p 75 FALSE 57 p 77 TRUE 58 p 77 FALSE 59 p 78 TRUE 60 p 79 TRUE 61 p 78 FALSE

P 75 false 57 p 77 true 58 p 77 false 59 p 78 true 60

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(p. 75) FALSE57.(p. 77) TRUE58.(p. 77) FALSE59.(p. 78) TRUE60.(p. 79) TRUE61.(p. 78) FALSE62.(p. 79) TRUE63.(p. 81) TRUE64.(p. 81) TRUE65.(p. 81) FALSE66.(p. 82) TRUE67.(p. 82) TRUE68.(p. 83) FALSE69.(p. 83) FALSE70.(p. 83) FALSE71.(p. 83) FALSE72.(p. 84) TRUE73.(p. 84-85) FALSE74.(p. 85) FALSE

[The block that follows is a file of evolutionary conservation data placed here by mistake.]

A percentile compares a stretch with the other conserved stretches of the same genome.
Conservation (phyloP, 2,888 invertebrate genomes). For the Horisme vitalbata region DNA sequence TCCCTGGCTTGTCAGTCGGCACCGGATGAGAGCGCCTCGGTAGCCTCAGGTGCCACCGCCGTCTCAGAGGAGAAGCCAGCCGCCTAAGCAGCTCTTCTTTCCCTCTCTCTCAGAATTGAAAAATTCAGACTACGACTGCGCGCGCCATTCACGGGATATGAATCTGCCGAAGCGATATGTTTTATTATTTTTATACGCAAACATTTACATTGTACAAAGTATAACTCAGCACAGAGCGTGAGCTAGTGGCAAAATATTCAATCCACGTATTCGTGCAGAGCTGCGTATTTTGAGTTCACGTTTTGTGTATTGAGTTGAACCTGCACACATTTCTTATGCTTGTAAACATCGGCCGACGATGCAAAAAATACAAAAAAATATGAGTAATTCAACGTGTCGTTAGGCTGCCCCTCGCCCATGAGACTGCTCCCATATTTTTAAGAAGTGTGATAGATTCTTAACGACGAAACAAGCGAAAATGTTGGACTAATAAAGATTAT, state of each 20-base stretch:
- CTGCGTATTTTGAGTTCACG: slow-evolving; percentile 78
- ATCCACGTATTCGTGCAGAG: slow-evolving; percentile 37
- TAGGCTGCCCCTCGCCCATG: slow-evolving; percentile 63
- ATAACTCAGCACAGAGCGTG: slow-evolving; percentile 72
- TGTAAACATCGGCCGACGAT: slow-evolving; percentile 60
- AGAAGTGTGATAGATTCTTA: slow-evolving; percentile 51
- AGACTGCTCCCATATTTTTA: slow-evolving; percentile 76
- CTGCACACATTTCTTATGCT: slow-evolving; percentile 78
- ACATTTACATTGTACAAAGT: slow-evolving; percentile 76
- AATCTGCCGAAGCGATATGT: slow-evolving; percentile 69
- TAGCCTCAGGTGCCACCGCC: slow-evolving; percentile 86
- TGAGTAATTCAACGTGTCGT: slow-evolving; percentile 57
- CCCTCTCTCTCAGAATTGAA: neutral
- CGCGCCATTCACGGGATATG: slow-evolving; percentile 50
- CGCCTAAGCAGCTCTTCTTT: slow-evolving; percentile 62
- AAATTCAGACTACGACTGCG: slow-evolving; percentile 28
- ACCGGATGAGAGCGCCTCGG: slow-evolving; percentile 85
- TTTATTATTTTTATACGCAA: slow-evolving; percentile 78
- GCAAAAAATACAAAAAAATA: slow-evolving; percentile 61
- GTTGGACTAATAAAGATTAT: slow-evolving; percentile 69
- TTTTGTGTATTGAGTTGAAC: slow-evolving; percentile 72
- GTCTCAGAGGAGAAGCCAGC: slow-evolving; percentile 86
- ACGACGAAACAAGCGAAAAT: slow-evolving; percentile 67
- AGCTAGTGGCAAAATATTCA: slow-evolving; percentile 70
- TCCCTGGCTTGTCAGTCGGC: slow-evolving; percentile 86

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75.(p. 85) TRUE76.(p. 825) FALSE77.(p. 86) TRUE78.(p. 86) FALSE79.(p. 86) TRUE80.(p. 86) FALSE81.(p. 86-87) TRUE82.(p. 88) FALSE83.(p. 89) FALSE84.(p. 890) FALSE85.(p. 91) TRUE86.(p. 69) Pay structure refers to the array of pay rates for different work or skills within a single organization. The number of levels, the differentials in pay between the levels, and the criteria used to determine those differences describe the structure.(3) Criteria: Content and Value - Work content and its value are the most common bases for determining internal structures. Content refers to the work performed in a job and how it gets done. Value refers to the worth of the work: its relative contribution to the organization objectives. A structure based on content typically ranks jobs on skills required, complexity of tasks, problem solving, and/or responsibility. In contrast, a structure based on the value of the work focuses on the relative contribution of these skills, tasks, and responsibilities to the organization's goals.(2) Differentials - It may be defined as the pay differences among levels. One intention of differentials is to motivate people to strive for promotion to a higher-paying level.(1) Number of Levels - One feature of any pay structure is its hierarchical nature: the number of levels and reporting relationships. Some are more hierarchical, with multiple levels; others are compressed, with few levels.87.(p. 71-74) An internal pay structure can be defined by (1) the number of levels of work, (2) the pay differentials between the levels, and (3) the criteria used to determine those levels and differentials.88.(p. 76) The theory of marginal productivity says that employers pay use value. Unless an employee can produce a value equal to the value received in wages, it will not be worthwhile to hire that worker. One job is paid more or less than another because of differences in relative productivity of the job and/or differences in how much a consumer values the output.89.(p. 79) Internal labor markets combine both external and organizational factors. Internal labor markets refer to the rules and procedures that (1) determine the pay for the different jobs within a single organization and (2) allocate employees among those different jobs.Procedural justice refers to the process by which a decision is reached: the right to an attorney, the right to an impartial judge, and the right to receive a copy of the arresting officer's statement. Distributive justice refers to the fairness of the decision: guilty.Two sources of fairness are important: the procedures for determining the pay structure, called procedural justice; and the results of those procedures—the pay structure itself—called distributive justice.90.(p. 80) Employees judge the fairness of their pay through comparisons with the compensation paid to others for work related in some fashion to
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